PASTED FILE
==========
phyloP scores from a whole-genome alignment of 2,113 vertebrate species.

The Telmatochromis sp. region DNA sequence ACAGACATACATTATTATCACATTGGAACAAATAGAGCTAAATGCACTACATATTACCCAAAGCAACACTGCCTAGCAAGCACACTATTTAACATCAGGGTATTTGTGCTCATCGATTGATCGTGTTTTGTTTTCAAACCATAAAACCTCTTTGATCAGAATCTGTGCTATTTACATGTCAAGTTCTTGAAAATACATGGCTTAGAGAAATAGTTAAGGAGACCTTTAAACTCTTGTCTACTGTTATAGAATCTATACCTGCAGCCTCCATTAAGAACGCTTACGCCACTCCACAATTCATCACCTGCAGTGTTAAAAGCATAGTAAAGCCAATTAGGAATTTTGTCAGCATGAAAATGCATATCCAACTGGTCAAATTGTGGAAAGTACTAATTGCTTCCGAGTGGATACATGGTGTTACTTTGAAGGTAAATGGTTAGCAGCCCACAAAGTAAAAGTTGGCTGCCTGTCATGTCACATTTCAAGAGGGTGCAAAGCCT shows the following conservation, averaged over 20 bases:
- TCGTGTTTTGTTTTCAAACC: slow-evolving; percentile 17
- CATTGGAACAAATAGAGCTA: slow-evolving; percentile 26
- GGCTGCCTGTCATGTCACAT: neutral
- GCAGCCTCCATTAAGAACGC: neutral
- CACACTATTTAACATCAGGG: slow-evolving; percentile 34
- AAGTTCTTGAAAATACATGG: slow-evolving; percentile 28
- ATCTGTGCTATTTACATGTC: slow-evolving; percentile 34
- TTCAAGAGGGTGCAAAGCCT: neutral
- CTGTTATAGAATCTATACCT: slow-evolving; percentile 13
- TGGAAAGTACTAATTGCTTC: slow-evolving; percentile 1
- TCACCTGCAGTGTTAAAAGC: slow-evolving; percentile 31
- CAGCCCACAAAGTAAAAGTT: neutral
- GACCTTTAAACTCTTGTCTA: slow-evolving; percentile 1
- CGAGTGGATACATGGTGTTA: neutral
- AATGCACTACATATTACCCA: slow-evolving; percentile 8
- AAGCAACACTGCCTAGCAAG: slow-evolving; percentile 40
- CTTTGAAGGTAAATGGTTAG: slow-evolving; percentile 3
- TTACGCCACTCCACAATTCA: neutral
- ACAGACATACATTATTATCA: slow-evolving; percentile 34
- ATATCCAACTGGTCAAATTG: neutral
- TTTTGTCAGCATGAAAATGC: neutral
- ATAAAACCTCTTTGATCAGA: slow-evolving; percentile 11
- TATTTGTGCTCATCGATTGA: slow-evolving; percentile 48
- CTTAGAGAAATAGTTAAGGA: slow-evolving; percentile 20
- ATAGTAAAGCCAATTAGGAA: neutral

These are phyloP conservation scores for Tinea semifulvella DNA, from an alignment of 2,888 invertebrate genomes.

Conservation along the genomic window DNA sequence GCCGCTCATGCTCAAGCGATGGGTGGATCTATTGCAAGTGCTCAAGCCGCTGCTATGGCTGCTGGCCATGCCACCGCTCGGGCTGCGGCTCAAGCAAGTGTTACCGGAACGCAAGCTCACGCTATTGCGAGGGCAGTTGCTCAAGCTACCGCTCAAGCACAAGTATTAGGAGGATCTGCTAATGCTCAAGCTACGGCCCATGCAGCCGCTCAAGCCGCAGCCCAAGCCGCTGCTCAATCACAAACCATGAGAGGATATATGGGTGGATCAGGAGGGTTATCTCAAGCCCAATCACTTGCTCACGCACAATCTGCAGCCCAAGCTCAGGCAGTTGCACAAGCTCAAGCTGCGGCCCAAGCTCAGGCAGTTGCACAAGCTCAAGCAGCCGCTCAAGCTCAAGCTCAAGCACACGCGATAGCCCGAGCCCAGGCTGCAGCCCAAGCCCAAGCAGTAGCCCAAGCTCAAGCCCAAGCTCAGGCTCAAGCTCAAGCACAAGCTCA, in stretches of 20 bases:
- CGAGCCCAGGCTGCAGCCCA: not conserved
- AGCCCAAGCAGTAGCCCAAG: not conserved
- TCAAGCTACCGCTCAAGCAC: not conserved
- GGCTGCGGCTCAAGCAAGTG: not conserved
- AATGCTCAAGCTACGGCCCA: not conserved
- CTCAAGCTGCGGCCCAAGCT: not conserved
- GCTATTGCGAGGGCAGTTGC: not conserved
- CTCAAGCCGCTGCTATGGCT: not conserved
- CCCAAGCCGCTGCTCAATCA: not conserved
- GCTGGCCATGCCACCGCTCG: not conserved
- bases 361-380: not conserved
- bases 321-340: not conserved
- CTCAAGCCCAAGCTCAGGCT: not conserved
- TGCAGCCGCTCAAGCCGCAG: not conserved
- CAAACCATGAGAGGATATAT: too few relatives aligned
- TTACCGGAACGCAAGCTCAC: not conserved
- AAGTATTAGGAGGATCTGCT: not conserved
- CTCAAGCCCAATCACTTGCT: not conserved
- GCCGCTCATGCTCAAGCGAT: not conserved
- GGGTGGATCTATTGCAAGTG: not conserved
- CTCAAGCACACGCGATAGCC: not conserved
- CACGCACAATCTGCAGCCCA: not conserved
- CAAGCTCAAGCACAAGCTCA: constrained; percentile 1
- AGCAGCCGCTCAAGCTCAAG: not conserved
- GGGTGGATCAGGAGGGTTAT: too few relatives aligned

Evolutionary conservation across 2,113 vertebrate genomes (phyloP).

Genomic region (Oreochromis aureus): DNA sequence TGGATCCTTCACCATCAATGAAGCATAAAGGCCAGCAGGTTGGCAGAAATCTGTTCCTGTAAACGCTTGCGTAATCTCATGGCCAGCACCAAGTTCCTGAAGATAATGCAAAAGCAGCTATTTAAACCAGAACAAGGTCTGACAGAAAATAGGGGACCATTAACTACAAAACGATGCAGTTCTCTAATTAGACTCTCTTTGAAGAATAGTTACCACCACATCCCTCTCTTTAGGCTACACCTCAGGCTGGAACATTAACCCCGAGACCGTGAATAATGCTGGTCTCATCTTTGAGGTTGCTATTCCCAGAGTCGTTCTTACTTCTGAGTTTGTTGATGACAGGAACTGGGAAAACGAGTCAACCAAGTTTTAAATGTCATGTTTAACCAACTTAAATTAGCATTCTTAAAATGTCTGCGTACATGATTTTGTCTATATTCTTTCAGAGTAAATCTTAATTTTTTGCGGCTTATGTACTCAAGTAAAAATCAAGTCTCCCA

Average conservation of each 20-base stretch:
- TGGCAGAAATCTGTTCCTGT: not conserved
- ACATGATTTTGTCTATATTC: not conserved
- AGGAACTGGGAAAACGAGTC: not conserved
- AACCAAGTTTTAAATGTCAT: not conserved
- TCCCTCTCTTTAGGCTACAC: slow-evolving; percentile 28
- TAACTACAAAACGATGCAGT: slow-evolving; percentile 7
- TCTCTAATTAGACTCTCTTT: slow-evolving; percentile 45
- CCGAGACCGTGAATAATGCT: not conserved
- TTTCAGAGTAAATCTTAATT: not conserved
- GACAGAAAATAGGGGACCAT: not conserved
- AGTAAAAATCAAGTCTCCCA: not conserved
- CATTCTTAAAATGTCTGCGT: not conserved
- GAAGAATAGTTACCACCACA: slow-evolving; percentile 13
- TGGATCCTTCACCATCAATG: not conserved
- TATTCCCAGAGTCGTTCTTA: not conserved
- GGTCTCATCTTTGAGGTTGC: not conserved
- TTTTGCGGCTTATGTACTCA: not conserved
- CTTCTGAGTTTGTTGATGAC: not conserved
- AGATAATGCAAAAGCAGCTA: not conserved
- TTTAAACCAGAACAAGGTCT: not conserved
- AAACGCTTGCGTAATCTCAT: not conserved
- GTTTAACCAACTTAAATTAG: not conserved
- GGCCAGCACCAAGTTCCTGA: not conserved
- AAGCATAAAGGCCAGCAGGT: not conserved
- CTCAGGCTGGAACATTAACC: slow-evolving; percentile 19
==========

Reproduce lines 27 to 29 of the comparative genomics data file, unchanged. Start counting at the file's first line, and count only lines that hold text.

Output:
- ATAGTAAAGCCAATTAGGAA: neutral

These are phyloP conservation scores for Tinea semifulvella DNA, from an alignment of 2,888 invertebrate genomes.

Conservation along the genomic window DNA sequence GCCGCTCATGCTCAAGCGATGGGTGGATCTATTGCAAGTGCTCAAGCCGCTGCTATGGCTGCTGGCCATGCCACCGCTCGGGCTGCGGCTCAAGCAAGTGTTACCGGAACGCAAGCTCACGCTATTGCGAGGGCAGTTGCTCAAGCTACCGCTCAAGCACAAGTATTAGGAGGATCTGCTAATGCTCAAGCTACGGCCCATGCAGCCGCTCAAGCCGCAGCCCAAGCCGCTGCTCAATCACAAACCATGAGAGGATATATGGGTGGATCAGGAGGGTTATCTCAAGCCCAATCACTTGCTCACGCACAATCTGCAGCCCAAGCTCAGGCAGTTGCACAAGCTCAAGCTGCGGCCCAAGCTCAGGCAGTTGCACAAGCTCAAGCAGCCGCTCAAGCTCAAGCTCAAGCACACGCGATAGCCCGAGCCCAGGCTGCAGCCCAAGCCCAAGCAGTAGCCCAAGCTCAAGCCCAAGCTCAGGCTCAAGCTCAAGCACAAGCTCA, in stretches of 20 bases: